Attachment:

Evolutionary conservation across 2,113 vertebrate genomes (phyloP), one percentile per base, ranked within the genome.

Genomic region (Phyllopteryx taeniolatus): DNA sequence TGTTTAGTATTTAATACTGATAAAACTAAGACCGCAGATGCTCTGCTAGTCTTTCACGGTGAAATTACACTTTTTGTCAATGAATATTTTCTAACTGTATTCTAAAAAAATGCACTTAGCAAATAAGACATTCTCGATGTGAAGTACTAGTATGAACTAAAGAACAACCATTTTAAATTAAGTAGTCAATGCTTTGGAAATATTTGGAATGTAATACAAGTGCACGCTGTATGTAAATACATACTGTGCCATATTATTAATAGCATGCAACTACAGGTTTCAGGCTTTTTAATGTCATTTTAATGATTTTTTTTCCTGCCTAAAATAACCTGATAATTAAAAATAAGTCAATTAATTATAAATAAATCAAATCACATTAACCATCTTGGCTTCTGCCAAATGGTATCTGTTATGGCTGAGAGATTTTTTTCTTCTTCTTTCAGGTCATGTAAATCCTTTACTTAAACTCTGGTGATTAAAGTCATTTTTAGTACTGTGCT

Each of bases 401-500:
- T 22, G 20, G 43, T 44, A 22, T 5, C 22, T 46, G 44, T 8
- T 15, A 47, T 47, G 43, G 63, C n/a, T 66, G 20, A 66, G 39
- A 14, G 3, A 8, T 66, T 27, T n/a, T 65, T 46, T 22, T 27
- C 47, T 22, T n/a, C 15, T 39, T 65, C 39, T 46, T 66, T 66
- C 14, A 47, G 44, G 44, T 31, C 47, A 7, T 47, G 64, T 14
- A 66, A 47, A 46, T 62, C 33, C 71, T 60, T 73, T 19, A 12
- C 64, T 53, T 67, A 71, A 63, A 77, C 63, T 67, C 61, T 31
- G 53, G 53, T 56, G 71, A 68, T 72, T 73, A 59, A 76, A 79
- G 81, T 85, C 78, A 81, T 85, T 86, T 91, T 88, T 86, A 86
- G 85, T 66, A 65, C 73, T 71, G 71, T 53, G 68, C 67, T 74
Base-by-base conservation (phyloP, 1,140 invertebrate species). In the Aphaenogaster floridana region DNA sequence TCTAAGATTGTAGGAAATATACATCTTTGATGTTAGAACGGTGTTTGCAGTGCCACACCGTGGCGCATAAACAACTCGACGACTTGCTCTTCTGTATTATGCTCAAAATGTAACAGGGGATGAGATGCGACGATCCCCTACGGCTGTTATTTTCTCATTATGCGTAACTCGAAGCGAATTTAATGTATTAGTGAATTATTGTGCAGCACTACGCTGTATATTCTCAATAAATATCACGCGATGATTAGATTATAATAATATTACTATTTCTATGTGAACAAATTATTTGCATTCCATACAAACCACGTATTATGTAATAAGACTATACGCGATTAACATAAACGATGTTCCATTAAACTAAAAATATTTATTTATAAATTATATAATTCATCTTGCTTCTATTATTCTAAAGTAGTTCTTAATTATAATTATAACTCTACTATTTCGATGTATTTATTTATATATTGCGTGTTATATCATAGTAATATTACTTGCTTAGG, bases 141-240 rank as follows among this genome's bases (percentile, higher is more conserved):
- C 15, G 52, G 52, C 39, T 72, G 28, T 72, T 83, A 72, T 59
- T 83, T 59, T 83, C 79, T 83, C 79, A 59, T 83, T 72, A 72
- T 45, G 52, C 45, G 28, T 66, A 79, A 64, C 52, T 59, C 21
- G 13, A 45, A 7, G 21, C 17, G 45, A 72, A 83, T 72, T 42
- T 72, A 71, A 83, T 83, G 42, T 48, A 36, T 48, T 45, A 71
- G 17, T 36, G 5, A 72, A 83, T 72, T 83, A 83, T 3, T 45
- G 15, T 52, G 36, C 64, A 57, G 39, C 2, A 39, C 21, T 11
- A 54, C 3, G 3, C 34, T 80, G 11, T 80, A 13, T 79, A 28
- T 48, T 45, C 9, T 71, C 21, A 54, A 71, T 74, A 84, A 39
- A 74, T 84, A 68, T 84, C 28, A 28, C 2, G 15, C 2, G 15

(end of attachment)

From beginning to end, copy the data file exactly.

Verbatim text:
Evolutionary conservation across 2,113 vertebrate genomes (phyloP), one percentile per base, ranked within the genome.

Genomic region (Phyllopteryx taeniolatus): DNA sequence TGTTTAGTATTTAATACTGATAAAACTAAGACCGCAGATGCTCTGCTAGTCTTTCACGGTGAAATTACACTTTTTGTCAATGAATATTTTCTAACTGTATTCTAAAAAAATGCACTTAGCAAATAAGACATTCTCGATGTGAAGTACTAGTATGAACTAAAGAACAACCATTTTAAATTAAGTAGTCAATGCTTTGGAAATATTTGGAATGTAATACAAGTGCACGCTGTATGTAAATACATACTGTGCCATATTATTAATAGCATGCAACTACAGGTTTCAGGCTTTTTAATGTCATTTTAATGATTTTTTTTCCTGCCTAAAATAACCTGATAATTAAAAATAAGTCAATTAATTATAAATAAATCAAATCACATTAACCATCTTGGCTTCTGCCAAATGGTATCTGTTATGGCTGAGAGATTTTTTTCTTCTTCTTTCAGGTCATGTAAATCCTTTACTTAAACTCTGGTGATTAAAGTCATTTTTAGTACTGTGCT

Each of bases 401-500:
- T 22, G 20, G 43, T 44, A 22, T 5, C 22, T 46, G 44, T 8
- T 15, A 47, T 47, G 43, G 63, C n/a, T 66, G 20, A 66, G 39
- A 14, G 3, A 8, T 66, T 27, T n/a, T 65, T 46, T 22, T 27
- C 47, T 22, T n/a, C 15, T 39, T 65, C 39, T 46, T 66, T 66
- C 14, A 47, G 44, G 44, T 31, C 47, A 7, T 47, G 64, T 14
- A 66, A 47, A 46, T 62, C 33, C 71, T 60, T 73, T 19, A 12
- C 64, T 53, T 67, A 71, A 63, A 77, C 63, T 67, C 61, T 31
- G 53, G 53, T 56, G 71, A 68, T 72, T 73, A 59, A 76, A 79
- G 81, T 85, C 78, A 81, T 85, T 86, T 91, T 88, T 86, A 86
- G 85, T 66, A 65, C 73, T 71, G 71, T 53, G 68, C 67, T 74
Base-by-base conservation (phyloP, 1,140 invertebrate species). In the Aphaenogaster floridana region DNA sequence TCTAAGATTGTAGGAAATATACATCTTTGATGTTAGAACGGTGTTTGCAGTGCCACACCGTGGCGCATAAACAACTCGACGACTTGCTCTTCTGTATTATGCTCAAAATGTAACAGGGGATGAGATGCGACGATCCCCTACGGCTGTTATTTTCTCATTATGCGTAACTCGAAGCGAATTTAATGTATTAGTGAATTATTGTGCAGCACTACGCTGTATATTCTCAATAAATATCACGCGATGATTAGATTATAATAATATTACTATTTCTATGTGAACAAATTATTTGCATTCCATACAAACCACGTATTATGTAATAAGACTATACGCGATTAACATAAACGATGTTCCATTAAACTAAAAATATTTATTTATAAATTATATAATTCATCTTGCTTCTATTATTCTAAAGTAGTTCTTAATTATAATTATAACTCTACTATTTCGATGTATTTATTTATATATTGCGTGTTATATCATAGTAATATTACTTGCTTAGG, bases 141-240 rank as follows among this genome's bases (percentile, higher is more conserved):
- C 15, G 52, G 52, C 39, T 72, G 28, T 72, T 83, A 72, T 59
- T 83, T 59, T 83, C 79, T 83, C 79, A 59, T 83, T 72, A 72
- T 45, G 52, C 45, G 28, T 66, A 79, A 64, C 52, T 59, C 21
- G 13, A 45, A 7, G 21, C 17, G 45, A 72, A 83, T 72, T 42
- T 72, A 71, A 83, T 83, G 42, T 48, A 36, T 48, T 45, A 71
- G 17, T 36, G 5, A 72, A 83, T 72, T 83, A 83, T 3, T 45
- G 15, T 52, G 36, C 64, A 57, G 39, C 2, A 39, C 21, T 11
- A 54, C 3, G 3, C 34, T 80, G 11, T 80, A 13, T 79, A 28
- T 48, T 45, C 9, T 71, C 21, A 54, A 71, T 74, A 84, A 39
- A 74, T 84, A 68, T 84, C 28, A 28, C 2, G 15, C 2, G 15